The Dennis Hopper Photograph That Caught Los Angeles

The actor stopped at an intersection, took out his Nikon, and made history.

“Double Standard” is probably the best known of the eighteen thousand images that Hopper created with his Nikon from 1961 to around the time he began shooting “Easy Rider,” in early 1968, which happens to be when his and Hayward’s combustible marriage finally blew up

Dennis Hopper’s Quiet Vision of Nineteen-Sixties Hollywood

From 1961 to 1967, Hopper transformed from a stalled-out actor to an omnipresent chronicler of a country in transition.

Dennis Hopper’s photography archive—the Hopper Art Trust—resides in an office on the top floor of a squat building on the Sunset Strip, in Los Angeles. Its neighbors are insurance and mortgage offices, and for the most part it shares their appearance: filing cabinets here, a desk there, a wall of bookshelves with plastic binders. The binders are filled with contact sheets containing upward of eighteen thousand images that Hopper created with his Nikon F camera between 1961 and 1967, when he was just another actor with a stalled-out career, in the years leading up to “Easy Rider,” which he starred in and directed. That movie, released in 1969, would make him something more than a Hollywood star; for a time, he was a pop-culture deity. And, for whatever reason, it also turned him into a former photographer. With a few exceptions (including an ill-advised Hustler shoot, in the eighties), Hopper rarely picked up a camera again for the rest of his life.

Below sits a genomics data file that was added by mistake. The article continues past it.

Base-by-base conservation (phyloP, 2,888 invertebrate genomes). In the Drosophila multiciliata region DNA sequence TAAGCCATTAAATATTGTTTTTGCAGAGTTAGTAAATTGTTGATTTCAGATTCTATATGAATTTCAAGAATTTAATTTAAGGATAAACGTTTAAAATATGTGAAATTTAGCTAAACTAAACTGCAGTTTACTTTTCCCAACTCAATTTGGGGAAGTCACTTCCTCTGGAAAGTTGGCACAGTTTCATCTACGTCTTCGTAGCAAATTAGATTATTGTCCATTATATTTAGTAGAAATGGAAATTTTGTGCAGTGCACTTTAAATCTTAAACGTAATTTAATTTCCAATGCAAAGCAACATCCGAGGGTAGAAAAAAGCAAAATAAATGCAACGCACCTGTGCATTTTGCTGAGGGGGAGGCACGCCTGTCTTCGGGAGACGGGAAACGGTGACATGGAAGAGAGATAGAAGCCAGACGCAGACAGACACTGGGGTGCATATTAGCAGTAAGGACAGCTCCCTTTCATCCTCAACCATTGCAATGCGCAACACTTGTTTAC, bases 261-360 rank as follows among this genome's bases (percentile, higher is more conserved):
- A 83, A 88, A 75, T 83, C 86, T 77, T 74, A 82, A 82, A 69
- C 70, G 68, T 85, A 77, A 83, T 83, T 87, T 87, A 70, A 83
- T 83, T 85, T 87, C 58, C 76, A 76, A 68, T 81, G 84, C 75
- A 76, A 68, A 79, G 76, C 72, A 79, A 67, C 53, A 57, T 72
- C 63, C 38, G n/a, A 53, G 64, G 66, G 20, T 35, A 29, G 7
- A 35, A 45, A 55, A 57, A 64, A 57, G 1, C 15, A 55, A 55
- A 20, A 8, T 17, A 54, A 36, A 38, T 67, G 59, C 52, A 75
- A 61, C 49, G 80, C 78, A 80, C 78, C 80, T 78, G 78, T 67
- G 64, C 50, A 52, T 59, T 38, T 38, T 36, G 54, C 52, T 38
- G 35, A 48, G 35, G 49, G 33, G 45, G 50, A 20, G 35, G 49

Juxtapoz Magazine - Dennis Hopper's "The Lost Album" @ Royal Academy, London

"The Lost Album," a series of photographs first seen last year in Berlin, will be opening at London's Royal Academy next summer. An exhi...

"The Lost Album," a series of photographs first seen last year in Berlin, will be opening at London's Royal Academy next summer. An exhibition of over 400 photographs taht were only discovered after his death in 2010, the series features portraits of iconic artists and actors from Rauschenberg and Warhol to Paul Newman. 

Dennis Hopper The Lost Album

The collection of four hundred vintage prints from the 1960s — taken by Dennis Hopper and recently rediscovered — documents the social, political, and creative highlights from a tumultuous era.

Dennis Hopper: actor, director and – yes – brilliant photographer | Sean O'Hagan

Sean O'Hagan: Those who accuse Hopper of being an amateur snapper miss the point: the photographs that will go on show at LA's Museum of Contemporary Art are an inspired blend of Hollywood gloss and the miraculous everyday

Those who accuse Hopper of being an amateur snapper miss the point: the photographs that will go on show at LA's Museum of Contemporary Art are an inspired blend of Hollywood gloss and the miraculous everyday